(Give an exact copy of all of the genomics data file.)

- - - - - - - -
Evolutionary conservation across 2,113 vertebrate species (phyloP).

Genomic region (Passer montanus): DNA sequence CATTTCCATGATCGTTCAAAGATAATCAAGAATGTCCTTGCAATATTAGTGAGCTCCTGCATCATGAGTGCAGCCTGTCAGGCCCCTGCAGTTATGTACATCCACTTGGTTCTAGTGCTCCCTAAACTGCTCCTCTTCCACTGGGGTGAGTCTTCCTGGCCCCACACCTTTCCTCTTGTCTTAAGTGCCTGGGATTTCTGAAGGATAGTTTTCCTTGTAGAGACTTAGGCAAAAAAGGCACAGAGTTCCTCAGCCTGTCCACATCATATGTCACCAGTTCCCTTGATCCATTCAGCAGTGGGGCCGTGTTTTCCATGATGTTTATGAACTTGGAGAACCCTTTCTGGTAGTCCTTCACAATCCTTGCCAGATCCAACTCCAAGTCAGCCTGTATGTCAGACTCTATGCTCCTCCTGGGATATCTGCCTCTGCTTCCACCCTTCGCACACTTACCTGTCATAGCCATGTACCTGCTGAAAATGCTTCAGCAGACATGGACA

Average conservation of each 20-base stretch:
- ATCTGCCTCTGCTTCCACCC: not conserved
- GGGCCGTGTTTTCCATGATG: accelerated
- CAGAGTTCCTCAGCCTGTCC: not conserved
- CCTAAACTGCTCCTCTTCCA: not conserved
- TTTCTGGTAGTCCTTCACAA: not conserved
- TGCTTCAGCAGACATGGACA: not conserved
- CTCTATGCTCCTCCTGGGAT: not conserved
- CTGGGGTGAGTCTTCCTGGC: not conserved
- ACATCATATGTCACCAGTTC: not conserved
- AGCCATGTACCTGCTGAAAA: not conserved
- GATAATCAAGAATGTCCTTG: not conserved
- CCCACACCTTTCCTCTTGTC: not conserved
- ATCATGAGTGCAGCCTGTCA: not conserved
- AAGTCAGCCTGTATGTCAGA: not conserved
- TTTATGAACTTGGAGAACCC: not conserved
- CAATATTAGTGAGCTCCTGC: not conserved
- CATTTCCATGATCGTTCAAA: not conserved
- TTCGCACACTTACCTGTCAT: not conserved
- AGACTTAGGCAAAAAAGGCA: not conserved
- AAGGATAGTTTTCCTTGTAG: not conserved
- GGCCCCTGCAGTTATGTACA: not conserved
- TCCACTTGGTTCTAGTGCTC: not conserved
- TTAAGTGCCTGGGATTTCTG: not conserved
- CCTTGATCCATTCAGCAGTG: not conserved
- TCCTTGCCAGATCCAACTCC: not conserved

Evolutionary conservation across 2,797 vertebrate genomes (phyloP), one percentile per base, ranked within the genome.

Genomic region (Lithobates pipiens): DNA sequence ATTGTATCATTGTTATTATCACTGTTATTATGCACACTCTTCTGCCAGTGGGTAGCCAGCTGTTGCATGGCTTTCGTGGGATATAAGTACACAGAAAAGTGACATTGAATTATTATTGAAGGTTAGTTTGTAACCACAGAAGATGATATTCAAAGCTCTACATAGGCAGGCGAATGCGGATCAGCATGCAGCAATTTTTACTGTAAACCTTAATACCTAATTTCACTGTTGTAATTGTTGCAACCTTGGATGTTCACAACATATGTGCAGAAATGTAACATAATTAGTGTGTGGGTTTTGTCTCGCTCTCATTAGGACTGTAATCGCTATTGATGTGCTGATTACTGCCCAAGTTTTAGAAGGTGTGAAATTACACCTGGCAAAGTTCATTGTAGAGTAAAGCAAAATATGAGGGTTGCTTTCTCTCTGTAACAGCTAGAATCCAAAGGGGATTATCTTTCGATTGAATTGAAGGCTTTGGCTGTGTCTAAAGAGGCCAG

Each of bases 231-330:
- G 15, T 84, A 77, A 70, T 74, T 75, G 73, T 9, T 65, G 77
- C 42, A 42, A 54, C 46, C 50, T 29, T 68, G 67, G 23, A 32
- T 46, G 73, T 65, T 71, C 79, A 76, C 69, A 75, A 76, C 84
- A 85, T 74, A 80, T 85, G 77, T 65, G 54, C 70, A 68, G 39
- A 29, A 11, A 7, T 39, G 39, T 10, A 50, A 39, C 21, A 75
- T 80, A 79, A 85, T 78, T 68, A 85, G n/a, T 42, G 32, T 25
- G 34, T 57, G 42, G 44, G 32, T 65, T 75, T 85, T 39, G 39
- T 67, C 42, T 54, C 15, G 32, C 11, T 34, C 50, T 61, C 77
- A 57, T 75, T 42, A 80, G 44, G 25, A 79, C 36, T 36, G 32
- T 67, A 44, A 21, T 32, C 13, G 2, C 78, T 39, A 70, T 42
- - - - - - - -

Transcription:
Evolutionary conservation across 2,113 vertebrate species (phyloP).

Genomic region (Passer montanus): DNA sequence CATTTCCATGATCGTTCAAAGATAATCAAGAATGTCCTTGCAATATTAGTGAGCTCCTGCATCATGAGTGCAGCCTGTCAGGCCCCTGCAGTTATGTACATCCACTTGGTTCTAGTGCTCCCTAAACTGCTCCTCTTCCACTGGGGTGAGTCTTCCTGGCCCCACACCTTTCCTCTTGTCTTAAGTGCCTGGGATTTCTGAAGGATAGTTTTCCTTGTAGAGACTTAGGCAAAAAAGGCACAGAGTTCCTCAGCCTGTCCACATCATATGTCACCAGTTCCCTTGATCCATTCAGCAGTGGGGCCGTGTTTTCCATGATGTTTATGAACTTGGAGAACCCTTTCTGGTAGTCCTTCACAATCCTTGCCAGATCCAACTCCAAGTCAGCCTGTATGTCAGACTCTATGCTCCTCCTGGGATATCTGCCTCTGCTTCCACCCTTCGCACACTTACCTGTCATAGCCATGTACCTGCTGAAAATGCTTCAGCAGACATGGACA

Average conservation of each 20-base stretch:
- ATCTGCCTCTGCTTCCACCC: not conserved
- GGGCCGTGTTTTCCATGATG: accelerated
- CAGAGTTCCTCAGCCTGTCC: not conserved
- CCTAAACTGCTCCTCTTCCA: not conserved
- TTTCTGGTAGTCCTTCACAA: not conserved
- TGCTTCAGCAGACATGGACA: not conserved
- CTCTATGCTCCTCCTGGGAT: not conserved
- CTGGGGTGAGTCTTCCTGGC: not conserved
- ACATCATATGTCACCAGTTC: not conserved
- AGCCATGTACCTGCTGAAAA: not conserved
- GATAATCAAGAATGTCCTTG: not conserved
- CCCACACCTTTCCTCTTGTC: not conserved
- ATCATGAGTGCAGCCTGTCA: not conserved
- AAGTCAGCCTGTATGTCAGA: not conserved
- TTTATGAACTTGGAGAACCC: not conserved
- CAATATTAGTGAGCTCCTGC: not conserved
- CATTTCCATGATCGTTCAAA: not conserved
- TTCGCACACTTACCTGTCAT: not conserved
- AGACTTAGGCAAAAAAGGCA: not conserved
- AAGGATAGTTTTCCTTGTAG: not conserved
- GGCCCCTGCAGTTATGTACA: not conserved
- TCCACTTGGTTCTAGTGCTC: not conserved
- TTAAGTGCCTGGGATTTCTG: not conserved
- CCTTGATCCATTCAGCAGTG: not conserved
- TCCTTGCCAGATCCAACTCC: not conserved

Evolutionary conservation across 2,797 vertebrate genomes (phyloP), one percentile per base, ranked within the genome.

Genomic region (Lithobates pipiens): DNA sequence ATTGTATCATTGTTATTATCACTGTTATTATGCACACTCTTCTGCCAGTGGGTAGCCAGCTGTTGCATGGCTTTCGTGGGATATAAGTACACAGAAAAGTGACATTGAATTATTATTGAAGGTTAGTTTGTAACCACAGAAGATGATATTCAAAGCTCTACATAGGCAGGCGAATGCGGATCAGCATGCAGCAATTTTTACTGTAAACCTTAATACCTAATTTCACTGTTGTAATTGTTGCAACCTTGGATGTTCACAACATATGTGCAGAAATGTAACATAATTAGTGTGTGGGTTTTGTCTCGCTCTCATTAGGACTGTAATCGCTATTGATGTGCTGATTACTGCCCAAGTTTTAGAAGGTGTGAAATTACACCTGGCAAAGTTCATTGTAGAGTAAAGCAAAATATGAGGGTTGCTTTCTCTCTGTAACAGCTAGAATCCAAAGGGGATTATCTTTCGATTGAATTGAAGGCTTTGGCTGTGTCTAAAGAGGCCAG

Each of bases 231-330:
- G 15, T 84, A 77, A 70, T 74, T 75, G 73, T 9, T 65, G 77
- C 42, A 42, A 54, C 46, C 50, T 29, T 68, G 67, G 23, A 32
- T 46, G 73, T 65, T 71, C 79, A 76, C 69, A 75, A 76, C 84
- A 85, T 74, A 80, T 85, G 77, T 65, G 54, C 70, A 68, G 39
- A 29, A 11, A 7, T 39, G 39, T 10, A 50, A 39, C 21, A 75
- T 80, A 79, A 85, T 78, T 68, A 85, G n/a, T 42, G 32, T 25
- G 34, T 57, G 42, G 44, G 32, T 65, T 75, T 85, T 39, G 39
- T 67, C 42, T 54, C 15, G 32, C 11, T 34, C 50, T 61, C 77
- A 57, T 75, T 42, A 80, G 44, G 25, A 79, C 36, T 36, G 32
- T 67, A 44, A 21, T 32, C 13, G 2, C 78, T 39, A 70, T 42